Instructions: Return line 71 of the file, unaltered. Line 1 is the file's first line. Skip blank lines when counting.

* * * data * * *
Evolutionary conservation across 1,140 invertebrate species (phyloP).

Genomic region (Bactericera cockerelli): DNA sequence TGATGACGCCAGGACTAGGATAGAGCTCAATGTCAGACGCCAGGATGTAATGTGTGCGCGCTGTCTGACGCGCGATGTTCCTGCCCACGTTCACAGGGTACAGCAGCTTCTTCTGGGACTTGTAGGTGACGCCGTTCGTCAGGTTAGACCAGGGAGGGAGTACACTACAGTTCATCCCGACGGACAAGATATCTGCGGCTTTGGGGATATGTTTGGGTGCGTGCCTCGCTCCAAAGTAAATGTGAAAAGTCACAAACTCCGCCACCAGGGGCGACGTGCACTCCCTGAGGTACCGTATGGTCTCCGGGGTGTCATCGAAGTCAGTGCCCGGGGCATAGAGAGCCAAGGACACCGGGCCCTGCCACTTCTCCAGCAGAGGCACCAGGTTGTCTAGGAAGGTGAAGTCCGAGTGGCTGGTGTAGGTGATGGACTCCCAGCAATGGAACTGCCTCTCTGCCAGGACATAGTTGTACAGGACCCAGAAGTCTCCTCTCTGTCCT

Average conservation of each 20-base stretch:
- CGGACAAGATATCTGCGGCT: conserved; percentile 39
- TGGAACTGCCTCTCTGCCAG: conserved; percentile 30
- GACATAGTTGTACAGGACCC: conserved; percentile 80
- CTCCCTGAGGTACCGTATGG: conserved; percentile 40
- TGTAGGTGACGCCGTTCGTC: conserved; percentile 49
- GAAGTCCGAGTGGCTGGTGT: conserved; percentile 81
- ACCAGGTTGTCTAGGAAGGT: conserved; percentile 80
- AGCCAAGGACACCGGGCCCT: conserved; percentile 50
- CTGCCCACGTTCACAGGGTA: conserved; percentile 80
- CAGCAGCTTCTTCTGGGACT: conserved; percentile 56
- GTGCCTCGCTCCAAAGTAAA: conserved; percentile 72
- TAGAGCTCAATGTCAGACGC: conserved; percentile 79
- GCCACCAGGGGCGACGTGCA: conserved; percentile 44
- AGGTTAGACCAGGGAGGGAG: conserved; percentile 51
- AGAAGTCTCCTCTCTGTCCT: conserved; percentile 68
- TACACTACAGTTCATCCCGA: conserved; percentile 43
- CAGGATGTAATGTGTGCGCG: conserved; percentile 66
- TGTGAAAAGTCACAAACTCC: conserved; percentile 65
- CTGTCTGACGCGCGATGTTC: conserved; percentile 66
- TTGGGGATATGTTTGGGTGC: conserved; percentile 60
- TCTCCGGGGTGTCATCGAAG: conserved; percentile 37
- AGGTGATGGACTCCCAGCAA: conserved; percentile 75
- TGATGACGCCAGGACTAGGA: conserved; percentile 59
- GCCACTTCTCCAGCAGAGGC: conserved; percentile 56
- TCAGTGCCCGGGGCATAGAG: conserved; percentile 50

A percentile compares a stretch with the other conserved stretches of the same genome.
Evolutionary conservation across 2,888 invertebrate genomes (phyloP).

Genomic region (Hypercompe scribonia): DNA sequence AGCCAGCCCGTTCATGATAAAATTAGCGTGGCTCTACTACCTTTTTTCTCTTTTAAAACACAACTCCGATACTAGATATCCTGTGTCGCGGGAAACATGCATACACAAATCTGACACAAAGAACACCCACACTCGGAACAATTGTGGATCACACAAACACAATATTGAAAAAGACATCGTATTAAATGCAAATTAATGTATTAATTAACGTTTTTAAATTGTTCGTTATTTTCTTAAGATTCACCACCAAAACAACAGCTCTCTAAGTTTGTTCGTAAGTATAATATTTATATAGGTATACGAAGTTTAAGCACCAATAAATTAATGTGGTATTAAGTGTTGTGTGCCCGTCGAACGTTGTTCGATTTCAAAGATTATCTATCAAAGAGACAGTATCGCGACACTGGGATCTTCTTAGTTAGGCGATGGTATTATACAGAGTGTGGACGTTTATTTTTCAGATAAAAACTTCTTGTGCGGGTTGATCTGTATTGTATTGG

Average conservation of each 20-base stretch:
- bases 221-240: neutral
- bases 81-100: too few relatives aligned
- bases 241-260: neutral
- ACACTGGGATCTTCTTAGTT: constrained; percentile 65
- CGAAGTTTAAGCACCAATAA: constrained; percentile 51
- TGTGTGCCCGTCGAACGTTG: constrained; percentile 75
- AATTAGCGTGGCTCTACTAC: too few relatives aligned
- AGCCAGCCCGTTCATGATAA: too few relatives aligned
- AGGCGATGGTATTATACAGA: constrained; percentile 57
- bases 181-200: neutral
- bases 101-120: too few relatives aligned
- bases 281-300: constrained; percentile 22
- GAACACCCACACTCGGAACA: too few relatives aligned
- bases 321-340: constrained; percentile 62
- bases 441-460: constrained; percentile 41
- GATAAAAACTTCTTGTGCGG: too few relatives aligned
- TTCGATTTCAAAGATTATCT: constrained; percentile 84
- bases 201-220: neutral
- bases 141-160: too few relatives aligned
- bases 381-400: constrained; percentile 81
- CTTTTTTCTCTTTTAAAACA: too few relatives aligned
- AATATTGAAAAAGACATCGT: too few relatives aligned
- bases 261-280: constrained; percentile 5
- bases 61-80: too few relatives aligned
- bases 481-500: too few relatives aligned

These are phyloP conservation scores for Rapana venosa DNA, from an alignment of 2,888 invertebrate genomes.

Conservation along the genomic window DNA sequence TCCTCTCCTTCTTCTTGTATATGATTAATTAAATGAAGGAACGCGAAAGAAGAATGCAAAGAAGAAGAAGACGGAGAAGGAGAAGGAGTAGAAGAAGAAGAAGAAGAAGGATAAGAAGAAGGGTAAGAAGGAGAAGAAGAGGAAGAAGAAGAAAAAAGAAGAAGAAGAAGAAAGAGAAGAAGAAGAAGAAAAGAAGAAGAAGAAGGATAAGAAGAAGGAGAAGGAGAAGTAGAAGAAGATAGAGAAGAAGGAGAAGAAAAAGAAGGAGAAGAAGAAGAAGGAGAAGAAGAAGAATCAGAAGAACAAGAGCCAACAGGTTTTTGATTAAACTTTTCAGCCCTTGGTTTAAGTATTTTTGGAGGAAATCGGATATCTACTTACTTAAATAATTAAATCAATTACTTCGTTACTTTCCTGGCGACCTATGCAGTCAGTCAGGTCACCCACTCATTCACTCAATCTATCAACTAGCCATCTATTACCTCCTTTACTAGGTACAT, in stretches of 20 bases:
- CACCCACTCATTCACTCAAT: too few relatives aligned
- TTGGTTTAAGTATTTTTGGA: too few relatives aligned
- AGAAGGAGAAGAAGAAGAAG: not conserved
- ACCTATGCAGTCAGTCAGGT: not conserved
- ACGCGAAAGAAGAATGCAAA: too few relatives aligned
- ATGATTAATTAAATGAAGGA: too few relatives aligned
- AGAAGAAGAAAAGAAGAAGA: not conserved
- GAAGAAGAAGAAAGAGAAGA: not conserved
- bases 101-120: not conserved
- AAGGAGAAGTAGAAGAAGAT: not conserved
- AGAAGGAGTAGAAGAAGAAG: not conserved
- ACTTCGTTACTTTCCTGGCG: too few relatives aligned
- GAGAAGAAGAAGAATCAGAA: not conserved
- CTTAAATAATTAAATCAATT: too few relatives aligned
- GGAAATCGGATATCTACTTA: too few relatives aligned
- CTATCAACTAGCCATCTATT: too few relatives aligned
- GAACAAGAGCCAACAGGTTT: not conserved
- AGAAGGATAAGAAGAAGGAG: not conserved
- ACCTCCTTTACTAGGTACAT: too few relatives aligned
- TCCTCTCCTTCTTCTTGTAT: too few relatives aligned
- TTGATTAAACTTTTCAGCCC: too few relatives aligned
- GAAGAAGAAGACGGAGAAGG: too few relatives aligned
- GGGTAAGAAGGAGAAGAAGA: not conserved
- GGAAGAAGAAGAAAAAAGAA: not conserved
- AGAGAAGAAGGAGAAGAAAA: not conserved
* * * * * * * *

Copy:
- ACTTCGTTACTTTCCTGGCG: too few relatives aligned